Southern Oregon's most popular trout-fishing derby has two new wrinkles this year that organizers believe could draw a record number of participants.
The 14th annual Rainbow $5,000 trout derby, set for June 25 at Diamond Lake in eastern Douglas County, still will award cash prizes of up to $1,000 for the heaviest rainbows caught during the event. But this year, it also sports six specially tagged fish that, if caught, collectively will add another $1,000 cash payments to the lucky anglers who catch them.
Six trout will be fitted with blue plastic tags on their adipose fins, with five of those tagged fish worth $100 each to whomever catches them.
Another fish, dubbed the "Lithia Lunker" because of its sponsorship by Lithia Motors, will sport an orange tag that will fetch its catcher $500.
These cash fish likely won't be the same kind of Diamond Lake denizens of 20-plus inches that normally win prizes in the various categories, says Mike McMullen of the Black Bird Sporting Shopping Center of Medford, which is the derby's main sponsor and organizer.
"We're going to tag some smaller fish," McMullen says. "That way, anything they catch, people on the lake know they might be reeling in a fish that wins them some money."
And if not, the new eight-trout daily limit at Diamond Lake sure makes it a good day of fishing, McMullen says.
Already, more than 340 anglers have registered for the derby, and that's about 20 percent more at this point than last year, McMullen says. Last year's derby drew almost 1,000 participants, and this year's could top the 1,200 record of 2009, he says.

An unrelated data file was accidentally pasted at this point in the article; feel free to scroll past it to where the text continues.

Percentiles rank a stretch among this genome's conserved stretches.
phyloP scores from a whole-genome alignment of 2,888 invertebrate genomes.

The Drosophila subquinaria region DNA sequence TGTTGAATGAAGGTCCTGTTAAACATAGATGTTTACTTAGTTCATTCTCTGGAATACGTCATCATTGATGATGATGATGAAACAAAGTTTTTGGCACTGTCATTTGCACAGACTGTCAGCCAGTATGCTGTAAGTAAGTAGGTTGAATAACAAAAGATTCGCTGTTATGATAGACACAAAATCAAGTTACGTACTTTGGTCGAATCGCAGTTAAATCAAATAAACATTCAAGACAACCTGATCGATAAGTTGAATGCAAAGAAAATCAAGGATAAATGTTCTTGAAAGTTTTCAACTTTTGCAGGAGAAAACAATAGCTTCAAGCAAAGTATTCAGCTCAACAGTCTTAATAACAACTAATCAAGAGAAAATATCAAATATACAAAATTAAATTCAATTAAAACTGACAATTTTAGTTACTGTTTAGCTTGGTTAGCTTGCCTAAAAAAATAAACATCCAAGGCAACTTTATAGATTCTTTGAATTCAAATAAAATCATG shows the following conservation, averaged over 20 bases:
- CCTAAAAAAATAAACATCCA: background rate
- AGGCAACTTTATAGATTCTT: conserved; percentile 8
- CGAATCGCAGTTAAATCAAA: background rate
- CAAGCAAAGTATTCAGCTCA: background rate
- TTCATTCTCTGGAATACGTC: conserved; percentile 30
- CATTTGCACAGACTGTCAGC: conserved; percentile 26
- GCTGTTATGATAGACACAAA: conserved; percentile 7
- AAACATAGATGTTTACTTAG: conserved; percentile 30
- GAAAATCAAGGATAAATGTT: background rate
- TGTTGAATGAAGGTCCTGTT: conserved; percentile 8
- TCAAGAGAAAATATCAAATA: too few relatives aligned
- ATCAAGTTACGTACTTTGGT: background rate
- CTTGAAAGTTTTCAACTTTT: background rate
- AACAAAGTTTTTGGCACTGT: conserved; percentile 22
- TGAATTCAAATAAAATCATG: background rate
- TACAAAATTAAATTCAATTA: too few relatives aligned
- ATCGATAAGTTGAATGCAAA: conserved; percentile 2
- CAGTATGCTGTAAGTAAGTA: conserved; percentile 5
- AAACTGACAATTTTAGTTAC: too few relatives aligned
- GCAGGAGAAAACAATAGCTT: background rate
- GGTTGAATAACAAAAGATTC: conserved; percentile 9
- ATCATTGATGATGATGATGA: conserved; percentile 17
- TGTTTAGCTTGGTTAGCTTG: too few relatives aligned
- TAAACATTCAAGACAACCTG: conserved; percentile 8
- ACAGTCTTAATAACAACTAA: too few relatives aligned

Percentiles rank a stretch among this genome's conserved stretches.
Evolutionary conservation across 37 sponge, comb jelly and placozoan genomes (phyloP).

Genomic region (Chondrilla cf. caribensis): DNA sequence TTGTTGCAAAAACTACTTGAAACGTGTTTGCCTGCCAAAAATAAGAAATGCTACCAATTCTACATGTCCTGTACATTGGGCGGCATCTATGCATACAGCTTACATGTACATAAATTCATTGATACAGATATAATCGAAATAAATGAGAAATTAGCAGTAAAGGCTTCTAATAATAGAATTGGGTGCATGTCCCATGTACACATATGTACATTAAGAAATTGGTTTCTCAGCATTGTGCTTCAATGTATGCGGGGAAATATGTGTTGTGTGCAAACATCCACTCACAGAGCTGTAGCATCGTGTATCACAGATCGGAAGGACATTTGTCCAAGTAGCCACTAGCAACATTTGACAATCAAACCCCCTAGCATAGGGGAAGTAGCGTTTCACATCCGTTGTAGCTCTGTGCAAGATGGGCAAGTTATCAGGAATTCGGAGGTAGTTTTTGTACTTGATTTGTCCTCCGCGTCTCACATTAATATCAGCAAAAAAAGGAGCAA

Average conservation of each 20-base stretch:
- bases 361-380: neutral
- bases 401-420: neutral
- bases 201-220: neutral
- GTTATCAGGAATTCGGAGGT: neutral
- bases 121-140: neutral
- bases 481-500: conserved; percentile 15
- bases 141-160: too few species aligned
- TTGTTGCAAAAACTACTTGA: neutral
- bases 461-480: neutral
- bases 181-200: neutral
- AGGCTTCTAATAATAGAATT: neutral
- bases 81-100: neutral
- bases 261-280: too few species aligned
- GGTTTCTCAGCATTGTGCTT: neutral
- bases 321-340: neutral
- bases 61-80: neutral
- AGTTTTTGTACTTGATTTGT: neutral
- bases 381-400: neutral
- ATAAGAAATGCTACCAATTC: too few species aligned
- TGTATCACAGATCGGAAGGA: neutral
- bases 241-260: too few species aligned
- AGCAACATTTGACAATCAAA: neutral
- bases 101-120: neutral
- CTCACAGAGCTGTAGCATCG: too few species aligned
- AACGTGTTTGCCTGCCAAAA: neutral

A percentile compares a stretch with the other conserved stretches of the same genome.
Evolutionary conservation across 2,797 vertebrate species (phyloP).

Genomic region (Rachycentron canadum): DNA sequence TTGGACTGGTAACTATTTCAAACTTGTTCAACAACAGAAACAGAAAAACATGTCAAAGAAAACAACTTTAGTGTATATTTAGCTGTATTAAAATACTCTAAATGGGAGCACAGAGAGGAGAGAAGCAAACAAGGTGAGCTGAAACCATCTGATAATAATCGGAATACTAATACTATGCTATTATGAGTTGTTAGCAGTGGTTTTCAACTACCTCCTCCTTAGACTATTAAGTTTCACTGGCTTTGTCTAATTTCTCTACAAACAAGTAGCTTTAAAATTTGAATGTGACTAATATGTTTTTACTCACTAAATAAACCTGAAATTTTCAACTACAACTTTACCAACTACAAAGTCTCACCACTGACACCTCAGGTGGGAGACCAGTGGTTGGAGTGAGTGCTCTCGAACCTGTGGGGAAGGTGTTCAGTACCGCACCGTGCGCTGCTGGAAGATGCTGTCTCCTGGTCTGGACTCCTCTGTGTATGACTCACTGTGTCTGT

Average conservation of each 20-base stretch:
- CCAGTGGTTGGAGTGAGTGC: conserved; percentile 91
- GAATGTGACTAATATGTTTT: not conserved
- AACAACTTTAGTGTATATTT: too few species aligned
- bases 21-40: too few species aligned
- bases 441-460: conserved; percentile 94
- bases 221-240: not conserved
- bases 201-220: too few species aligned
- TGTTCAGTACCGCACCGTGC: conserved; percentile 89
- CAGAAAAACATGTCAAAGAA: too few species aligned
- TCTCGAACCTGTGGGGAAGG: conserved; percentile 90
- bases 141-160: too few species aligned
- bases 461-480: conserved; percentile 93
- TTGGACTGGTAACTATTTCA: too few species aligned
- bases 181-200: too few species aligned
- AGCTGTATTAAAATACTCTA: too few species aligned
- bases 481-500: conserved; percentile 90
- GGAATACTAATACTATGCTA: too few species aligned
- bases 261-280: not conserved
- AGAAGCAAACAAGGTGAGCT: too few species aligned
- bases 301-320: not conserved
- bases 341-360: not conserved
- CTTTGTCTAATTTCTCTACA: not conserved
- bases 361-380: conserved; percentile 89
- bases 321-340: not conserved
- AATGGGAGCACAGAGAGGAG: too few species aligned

Cosponsored by the Mail Tribune as well as the Diamond Lake Resort and Riverhawk, the Rainbow $5,000 is the trout derby where everyday anglers play like the pros — earning cash prizes for the largest trout caught by preregistered contestants.
The largest fish by weight will win its angler $1,000, with second place netting $750 and third place fetching $500. Prizes descend in value until $100 for 10th place.
The 11th- to 20th-place finishers each will win $75, while the 21st- to 30th-place finishers will earn $50 each.
The derby entrance fee remains $15, and the weigh-in will end at 3 p.m. As with past derbies, each registered contestant can weigh in only one fish.
But for those seeing dollar signs, all eyes will be on rainbow trout's adipose fins.
McMullen and some other Black Bird employees plan to fish at the lake Thursday to catch the lucky cash fish before they're tagged.
They will be kept in an aerator until Oregon Department of Fish and Wildlife biologist Holly Truemper selects the six fish that are most likely to survive. She will then fit them with two "foy tags," which are sometimes referred to as "spaghetti tags" because of their noodle-like appearance.
The tags are about 3 inches long and each bears a secret code denoting it as a derby-winning fish, Truemper says. Only she and McMullen will know the codes.
Those fish will then be released in undisclosed parts of the lake.
"They will acclimate back to the lake and, hopefully, be ready to eat again in two days," Truemper says.
If they don't get caught during the derby, they still have a shot at earning some lucky anglers some cash.
McMullen says Black Bird and Lithia Motors plan to honor the cash payments if the fish are caught any time during the 2011 angling season, which runs through Oct. 31 at Diamond Lake.
Anyone who believes they caught a foy-tagged fish needs to have it checked at the resort for verification, McMullen says.
"Now that certainly adds a little extra to it," McMullen says.
Reach reporter Mark Freeman at 541-776-4470, or email at firstname.lastname@example.org.